NEWS: 30th Anniversary of the Bhopal Gas Disaster

 “It felt like somebody had filled our bodies up with red chillies…the coughing was so bad that people were writhing in pain. Some people just got up and ran in whatever they were wearing, or even if they were wearing nothing at all.”

 

The Gas Leak itself

The quote above comes from Champa Devi Shukla, a survivor of the Bhopal gas disaster of December 2nd 1984. The gas disaster occurred as a result of a leak at a Union Carbide factory in Bhopal. Set up in the 1970s, the plant ceased active production in the early 1980s. However, the deadly chemicals remained in the factory, including over 60 tons of methyl isocyanate (MIC). Despite this, the six safety systems which were in place to prevent a leak of MIC were not effective. When an employee flushed a corroded pipe on the night of December 2nd, the stopcock system failed, allowing water to flood the largest tank of MIC. The uncontrolled reaction released MIC, hydrogen cyanide, mono methylamine and other chemicals, which were blown into Bhopal in the form of a deadly gas cloud.

 

The effects of the gas cloud were devastating. Half a million people were exposed to the gas: the equivalent of over sixteen times the amount of people in Brighton’s Amex Stadium at full capacity. Some of those exposed to the leak on the night vomited, fell into convulsions and died. Some people lost control of their bodily functions, others were crushed. Still more had their eyes and lungs painfully burned by gas. Pregnant women suffered spontaneous abortions. Survivors estimated by the number of shrouds sold in the city that about 8,000 people died within the first week, and to date 25,000 people have now died. More than 120,000 still suffer from ailments caused by the leak; a number which is more than five times the total number of students registered at Brighton University over the 2012/2013 year.

 

Continued health effects

Rashida Bi, who lost family members to cancers as a result of gas exposure, believes that those who survived “are the unlucky ones; the lucky ones are those who died on that night.”

 

The factory has still not been properly cleaned. Chemicals left in the factory’s warehouses have been forced into the groundwater by monsoons, leaving contaminated water to flow north-eastward. Those who come into contact with the contaminated water face the risks of severe illness or death. Breathlessness, persistent coughs, problems with vision, cataracts, menstrual problems, fever, aches, fatigue, anxiety, depression, cancers, TB, loss of sensation in the limbs, reproductive health problems, renal failure, and growth retardation are just a few of the health issues which have risen since the disaster. Pregnant women suffered “monstrous” births, in which their children were barely even recognisable as human. Those women who arrived at hospitals with urine samples, desperate for reassurance that their babies were healthy, were driven from the hospital by police with batons.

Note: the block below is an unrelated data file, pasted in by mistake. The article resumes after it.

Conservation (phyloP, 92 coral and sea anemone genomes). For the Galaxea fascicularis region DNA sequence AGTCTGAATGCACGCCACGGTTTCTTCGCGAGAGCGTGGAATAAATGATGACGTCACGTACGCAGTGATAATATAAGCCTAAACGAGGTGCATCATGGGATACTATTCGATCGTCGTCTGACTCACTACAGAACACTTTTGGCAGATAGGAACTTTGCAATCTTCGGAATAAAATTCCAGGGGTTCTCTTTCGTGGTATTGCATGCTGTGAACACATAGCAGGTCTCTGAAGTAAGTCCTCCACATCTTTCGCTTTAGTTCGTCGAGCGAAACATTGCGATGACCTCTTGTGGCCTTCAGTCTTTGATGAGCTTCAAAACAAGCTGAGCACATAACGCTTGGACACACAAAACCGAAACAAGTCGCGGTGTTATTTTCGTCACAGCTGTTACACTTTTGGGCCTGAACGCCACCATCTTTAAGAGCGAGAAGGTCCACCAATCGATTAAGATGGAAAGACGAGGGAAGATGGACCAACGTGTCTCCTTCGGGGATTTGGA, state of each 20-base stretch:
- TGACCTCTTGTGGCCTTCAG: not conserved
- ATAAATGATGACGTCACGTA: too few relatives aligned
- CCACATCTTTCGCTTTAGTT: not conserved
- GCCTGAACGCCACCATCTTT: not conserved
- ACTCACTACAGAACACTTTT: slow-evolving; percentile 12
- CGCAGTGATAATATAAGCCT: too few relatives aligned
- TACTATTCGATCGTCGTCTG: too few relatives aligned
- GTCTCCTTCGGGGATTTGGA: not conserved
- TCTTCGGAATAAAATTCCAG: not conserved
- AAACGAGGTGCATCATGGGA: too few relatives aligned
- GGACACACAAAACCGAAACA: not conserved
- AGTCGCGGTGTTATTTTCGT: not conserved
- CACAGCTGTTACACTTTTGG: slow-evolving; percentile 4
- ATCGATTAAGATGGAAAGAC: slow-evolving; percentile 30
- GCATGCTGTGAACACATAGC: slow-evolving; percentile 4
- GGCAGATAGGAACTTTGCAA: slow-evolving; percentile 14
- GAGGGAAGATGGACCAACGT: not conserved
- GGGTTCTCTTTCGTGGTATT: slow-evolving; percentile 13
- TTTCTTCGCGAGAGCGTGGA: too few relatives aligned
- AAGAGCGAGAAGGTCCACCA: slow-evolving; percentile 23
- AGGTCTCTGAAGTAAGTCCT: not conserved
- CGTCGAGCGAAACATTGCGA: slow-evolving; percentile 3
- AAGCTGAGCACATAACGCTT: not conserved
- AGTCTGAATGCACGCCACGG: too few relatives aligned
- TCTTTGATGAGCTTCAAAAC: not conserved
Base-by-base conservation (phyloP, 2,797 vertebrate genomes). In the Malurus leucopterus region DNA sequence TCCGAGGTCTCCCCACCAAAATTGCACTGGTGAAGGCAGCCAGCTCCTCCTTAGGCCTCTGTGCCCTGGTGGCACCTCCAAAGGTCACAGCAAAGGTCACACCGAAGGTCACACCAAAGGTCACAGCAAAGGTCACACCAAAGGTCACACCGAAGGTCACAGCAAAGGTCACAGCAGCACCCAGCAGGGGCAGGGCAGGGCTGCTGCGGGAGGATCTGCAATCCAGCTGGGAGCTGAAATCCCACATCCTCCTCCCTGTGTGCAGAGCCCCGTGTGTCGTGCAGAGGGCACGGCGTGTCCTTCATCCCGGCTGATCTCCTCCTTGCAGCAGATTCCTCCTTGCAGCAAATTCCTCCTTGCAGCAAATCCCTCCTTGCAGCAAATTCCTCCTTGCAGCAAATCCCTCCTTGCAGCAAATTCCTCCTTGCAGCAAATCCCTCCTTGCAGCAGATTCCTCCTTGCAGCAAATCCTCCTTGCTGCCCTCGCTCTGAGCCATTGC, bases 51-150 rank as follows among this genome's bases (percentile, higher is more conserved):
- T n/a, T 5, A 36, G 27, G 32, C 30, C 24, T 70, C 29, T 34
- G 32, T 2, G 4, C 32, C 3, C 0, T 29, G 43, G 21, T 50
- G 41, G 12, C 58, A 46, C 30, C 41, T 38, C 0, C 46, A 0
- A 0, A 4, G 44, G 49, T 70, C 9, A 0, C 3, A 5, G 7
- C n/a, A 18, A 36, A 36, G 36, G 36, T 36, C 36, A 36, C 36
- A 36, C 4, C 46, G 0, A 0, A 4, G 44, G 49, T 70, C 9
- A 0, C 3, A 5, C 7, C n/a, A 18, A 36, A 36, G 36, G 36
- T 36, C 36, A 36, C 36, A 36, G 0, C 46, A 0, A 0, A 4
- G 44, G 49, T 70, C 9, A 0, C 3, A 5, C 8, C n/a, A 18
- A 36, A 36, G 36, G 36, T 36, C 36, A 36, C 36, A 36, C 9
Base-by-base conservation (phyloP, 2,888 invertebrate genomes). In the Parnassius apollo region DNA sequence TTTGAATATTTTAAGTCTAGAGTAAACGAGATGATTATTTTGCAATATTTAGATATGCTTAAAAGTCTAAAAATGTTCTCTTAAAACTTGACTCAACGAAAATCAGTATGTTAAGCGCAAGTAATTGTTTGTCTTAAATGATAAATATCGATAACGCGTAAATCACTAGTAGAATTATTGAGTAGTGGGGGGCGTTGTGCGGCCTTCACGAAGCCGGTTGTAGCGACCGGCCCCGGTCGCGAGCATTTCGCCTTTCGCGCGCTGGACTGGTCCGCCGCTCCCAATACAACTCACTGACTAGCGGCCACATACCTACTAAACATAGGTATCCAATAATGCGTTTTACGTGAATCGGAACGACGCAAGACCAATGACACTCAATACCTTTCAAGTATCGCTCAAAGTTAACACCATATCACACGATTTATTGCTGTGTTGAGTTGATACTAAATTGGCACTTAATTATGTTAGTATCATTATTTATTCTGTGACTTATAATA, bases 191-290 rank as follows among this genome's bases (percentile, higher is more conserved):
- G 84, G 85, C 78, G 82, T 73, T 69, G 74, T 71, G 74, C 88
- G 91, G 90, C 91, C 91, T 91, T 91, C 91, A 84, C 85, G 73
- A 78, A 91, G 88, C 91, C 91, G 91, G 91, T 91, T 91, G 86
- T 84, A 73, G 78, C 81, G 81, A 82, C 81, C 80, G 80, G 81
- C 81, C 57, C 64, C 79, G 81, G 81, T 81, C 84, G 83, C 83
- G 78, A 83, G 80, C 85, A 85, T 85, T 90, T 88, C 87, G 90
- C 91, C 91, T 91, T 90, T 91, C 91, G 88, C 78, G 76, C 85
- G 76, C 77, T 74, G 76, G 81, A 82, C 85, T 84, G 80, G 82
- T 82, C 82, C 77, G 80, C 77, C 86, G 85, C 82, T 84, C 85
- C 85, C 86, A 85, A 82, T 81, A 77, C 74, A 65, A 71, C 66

Clinics and how you can help

The Chingari Rehabilitation Centre works with the victims of the Bhopal gas disaster, with special reference to the victims of corporate crime. The Trust does not discriminate on the basis of caste, creed or religion, and it has achieved an extraordinary amount since it was set up. The Trust holds a database of children’s special needs, and more than 300 children with disabilities caused as a result of their parent’s exposure to gas, contaminated water, or both, have been registered there since September 2010. 120 of these children are now receiving treatment in the rehabilitation centre. These children are sent with their parents for regular checkups and treatment at local hospitals, ensuring that they receive the correct documents and certificates necessary to access government schemes. The trust also explores ways to provide psychological support and counselling for the children. Speech therapy, teaching sign language, and reading and writing in Braille are also provided. The Sambhavna Trust Clinic is the second clinic in Bhopal working to help the victims of the disaster. The trust is run by doctors, scientists, writers and social workers, and over half of the 57 staff members are survivors themselves. It offers free medical care through allopathy, ayurveda, yoga and western medicine.

The Bhopal Medical Appeal is a Brighton-based charity, working with the Bhopal survivors, to provide grants to survivor-led initiatives such as the clinics detailed above. As a result, the Bhopal Medical Appeal is currently giving away free places in the Brighton Marathon 2014. Places are running out fast, so e-mail info@bhopal.org to sign up now while they still have some left!

 

Written by Charlotte Lee (Sussex Medical Student)

The Verse Staff

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